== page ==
The reason these companies are on the list is that they have better financial controls and by having better financial controls, these companies are more generally better run. Think about financial controls around employee expense reimbursement as an example. These are in place to satisfy Internal Revenue Service (IRS) rules to demonstrate the business purpose of employee travel, entertainment of customers, hospitality for potential customers and similar business expenses. Now consider this IRS requirement overlaid with a FCPA compliance requirement. Not only do you need to record the foreign government officials (or not) that you entertain, you need to document the expense incurred and the business purpose. If the expenses were predetermined to be over the amount set in your compliance policy, you may require compliance department pre-approval. When an employee submits an expense reimbursement form, there is usually a signature or self-attestation required. Then the employee’s supervisor, and perhaps one level above, must approve the reimbursement request before it even gets to Accounts Payable (AP) for a financial and procedure focused review.

All of these steps are financial controls yet they operate as internal compliance controls as well. If the controls are enforced the compliance function would have a searchable database to test employee expense reimbursement requests to see if any anomalies appear which should be set aside for further investigation. Imagine how GlaxoSmithKline PLC (GSK) might have fared if it had properly assessed its Chinese employee reimbursement requests to determine if the employees had actually put on the events for which they claimed reimbursement.

The same financial control analogy is true for the other key steps in any best practices compliance program. Management must communicate the message regarding doing business in compliance down to the troops. This message should be formalized in policies and procedures to set expectations of behavior. Then there should training on these educations and a person or function sufficiently resourced to run it. Next there should be incentives to do business in compliance and sanctions for those who fail to meet the set expectations and an appropriate reporting mechanism for internal reporting of compliance violations. Any best practices FCPA compliance program would also have a risk assessment, management of third parties and a mergers and acquisition (M&A) component. Finally, all of these concepts should be memorialized through internal controls that are designed, implemented and tested for effectiveness.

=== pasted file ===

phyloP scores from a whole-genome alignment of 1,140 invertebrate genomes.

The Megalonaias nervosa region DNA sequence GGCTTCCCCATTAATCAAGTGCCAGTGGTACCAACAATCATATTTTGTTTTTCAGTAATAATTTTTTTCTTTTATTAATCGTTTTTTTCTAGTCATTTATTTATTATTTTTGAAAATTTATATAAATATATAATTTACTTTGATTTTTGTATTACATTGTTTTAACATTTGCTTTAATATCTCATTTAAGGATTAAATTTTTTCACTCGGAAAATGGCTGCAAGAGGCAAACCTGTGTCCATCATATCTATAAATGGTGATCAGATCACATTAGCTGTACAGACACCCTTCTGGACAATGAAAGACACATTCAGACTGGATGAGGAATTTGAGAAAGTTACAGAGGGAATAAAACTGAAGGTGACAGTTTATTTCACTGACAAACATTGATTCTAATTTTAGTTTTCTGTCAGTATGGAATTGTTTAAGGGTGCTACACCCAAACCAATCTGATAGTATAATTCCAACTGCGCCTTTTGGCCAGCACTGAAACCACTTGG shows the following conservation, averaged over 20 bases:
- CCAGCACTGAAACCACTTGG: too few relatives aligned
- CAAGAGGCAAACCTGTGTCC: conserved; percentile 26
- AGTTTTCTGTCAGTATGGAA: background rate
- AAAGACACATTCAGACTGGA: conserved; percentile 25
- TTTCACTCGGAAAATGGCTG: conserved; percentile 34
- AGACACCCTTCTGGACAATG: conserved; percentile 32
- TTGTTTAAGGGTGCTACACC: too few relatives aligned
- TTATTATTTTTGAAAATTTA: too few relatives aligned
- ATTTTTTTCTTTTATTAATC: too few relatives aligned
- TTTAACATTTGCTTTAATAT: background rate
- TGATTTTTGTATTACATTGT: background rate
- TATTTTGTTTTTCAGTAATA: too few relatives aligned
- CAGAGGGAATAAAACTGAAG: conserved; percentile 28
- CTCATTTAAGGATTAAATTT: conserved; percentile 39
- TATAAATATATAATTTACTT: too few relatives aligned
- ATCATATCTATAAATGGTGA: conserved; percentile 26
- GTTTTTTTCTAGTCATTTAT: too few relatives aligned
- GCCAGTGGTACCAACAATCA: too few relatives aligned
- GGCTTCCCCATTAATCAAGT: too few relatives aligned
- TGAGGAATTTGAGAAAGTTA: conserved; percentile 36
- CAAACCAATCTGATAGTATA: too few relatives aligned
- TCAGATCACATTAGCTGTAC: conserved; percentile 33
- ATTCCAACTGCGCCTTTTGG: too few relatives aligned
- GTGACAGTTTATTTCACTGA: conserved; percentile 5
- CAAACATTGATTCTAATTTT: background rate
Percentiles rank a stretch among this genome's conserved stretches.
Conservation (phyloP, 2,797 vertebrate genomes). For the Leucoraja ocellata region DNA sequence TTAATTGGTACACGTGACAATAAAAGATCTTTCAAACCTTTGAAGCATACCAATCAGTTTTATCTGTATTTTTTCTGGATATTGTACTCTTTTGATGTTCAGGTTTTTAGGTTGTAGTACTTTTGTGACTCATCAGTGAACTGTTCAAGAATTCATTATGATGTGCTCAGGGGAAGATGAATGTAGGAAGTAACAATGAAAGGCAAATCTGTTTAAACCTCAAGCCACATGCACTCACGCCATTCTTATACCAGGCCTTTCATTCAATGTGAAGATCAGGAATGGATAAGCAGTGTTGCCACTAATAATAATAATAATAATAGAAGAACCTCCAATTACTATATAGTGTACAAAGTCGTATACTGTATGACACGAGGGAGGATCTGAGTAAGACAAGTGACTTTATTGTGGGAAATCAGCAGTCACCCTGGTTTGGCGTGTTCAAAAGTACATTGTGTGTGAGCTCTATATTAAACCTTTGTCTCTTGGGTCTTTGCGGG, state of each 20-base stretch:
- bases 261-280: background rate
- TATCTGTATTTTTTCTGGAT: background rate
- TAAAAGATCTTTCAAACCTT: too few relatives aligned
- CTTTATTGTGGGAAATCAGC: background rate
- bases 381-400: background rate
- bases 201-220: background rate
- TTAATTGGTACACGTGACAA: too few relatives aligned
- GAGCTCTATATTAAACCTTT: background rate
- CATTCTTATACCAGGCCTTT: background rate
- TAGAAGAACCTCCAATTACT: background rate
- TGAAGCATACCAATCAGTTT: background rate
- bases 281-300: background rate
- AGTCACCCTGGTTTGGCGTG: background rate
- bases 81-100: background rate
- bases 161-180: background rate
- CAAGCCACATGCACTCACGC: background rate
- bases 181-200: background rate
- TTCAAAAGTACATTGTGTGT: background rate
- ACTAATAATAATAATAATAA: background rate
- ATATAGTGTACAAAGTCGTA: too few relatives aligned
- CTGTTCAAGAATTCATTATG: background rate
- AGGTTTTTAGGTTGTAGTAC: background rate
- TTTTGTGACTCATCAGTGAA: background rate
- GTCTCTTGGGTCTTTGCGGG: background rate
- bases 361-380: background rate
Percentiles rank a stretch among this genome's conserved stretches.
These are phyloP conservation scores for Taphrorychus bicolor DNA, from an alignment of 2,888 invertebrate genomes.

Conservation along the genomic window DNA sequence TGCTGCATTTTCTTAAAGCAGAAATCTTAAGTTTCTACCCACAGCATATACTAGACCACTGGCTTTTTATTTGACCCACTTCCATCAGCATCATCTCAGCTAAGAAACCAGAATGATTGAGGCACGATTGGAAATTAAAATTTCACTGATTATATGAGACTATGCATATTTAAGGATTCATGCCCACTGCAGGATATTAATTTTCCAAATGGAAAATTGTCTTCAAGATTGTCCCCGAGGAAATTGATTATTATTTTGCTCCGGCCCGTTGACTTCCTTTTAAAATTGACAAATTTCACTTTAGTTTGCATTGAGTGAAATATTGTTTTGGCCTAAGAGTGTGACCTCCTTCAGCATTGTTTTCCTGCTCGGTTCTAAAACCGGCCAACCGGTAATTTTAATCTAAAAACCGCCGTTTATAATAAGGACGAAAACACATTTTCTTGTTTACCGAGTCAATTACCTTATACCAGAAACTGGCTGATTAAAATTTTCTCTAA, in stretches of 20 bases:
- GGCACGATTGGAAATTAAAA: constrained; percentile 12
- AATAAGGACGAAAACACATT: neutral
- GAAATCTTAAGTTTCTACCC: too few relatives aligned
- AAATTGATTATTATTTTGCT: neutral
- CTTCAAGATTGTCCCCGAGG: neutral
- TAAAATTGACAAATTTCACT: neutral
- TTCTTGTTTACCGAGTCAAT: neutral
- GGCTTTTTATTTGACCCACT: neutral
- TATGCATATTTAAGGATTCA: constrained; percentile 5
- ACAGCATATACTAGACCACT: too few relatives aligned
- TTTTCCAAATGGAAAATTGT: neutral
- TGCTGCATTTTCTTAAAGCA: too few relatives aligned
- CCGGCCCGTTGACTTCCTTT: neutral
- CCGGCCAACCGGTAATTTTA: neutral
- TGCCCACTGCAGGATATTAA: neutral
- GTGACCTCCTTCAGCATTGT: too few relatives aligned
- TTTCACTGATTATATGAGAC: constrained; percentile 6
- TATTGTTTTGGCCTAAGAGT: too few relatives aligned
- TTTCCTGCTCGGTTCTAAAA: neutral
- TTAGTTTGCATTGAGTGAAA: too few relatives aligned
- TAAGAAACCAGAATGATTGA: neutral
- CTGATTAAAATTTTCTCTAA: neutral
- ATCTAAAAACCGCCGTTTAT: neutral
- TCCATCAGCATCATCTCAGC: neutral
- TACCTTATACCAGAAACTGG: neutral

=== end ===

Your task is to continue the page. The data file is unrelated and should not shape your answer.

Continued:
So the next time one of those senior management types asks you what the compliance function does or even what an expenditure that you want to incur will do to increase shareholder value, you can not only point him (or her) to the Ethisphere Most Ethical Company list but you can dive down to the specific level of your company and point directly to one of the above concepts around internal controls, which are really financial controls, to make your company not only run more efficiently but also provide appropriate levels of oversight.

So just as Hoagy Carmichael may indeed have written Georgia On My Mind because no one “ever lost money writing songs about the South”; no company was worse run because it had effective internal controls. Quite the contrary, the more effective your compliance controls are the better run your company will be and that will most certainly enhance shareholder value.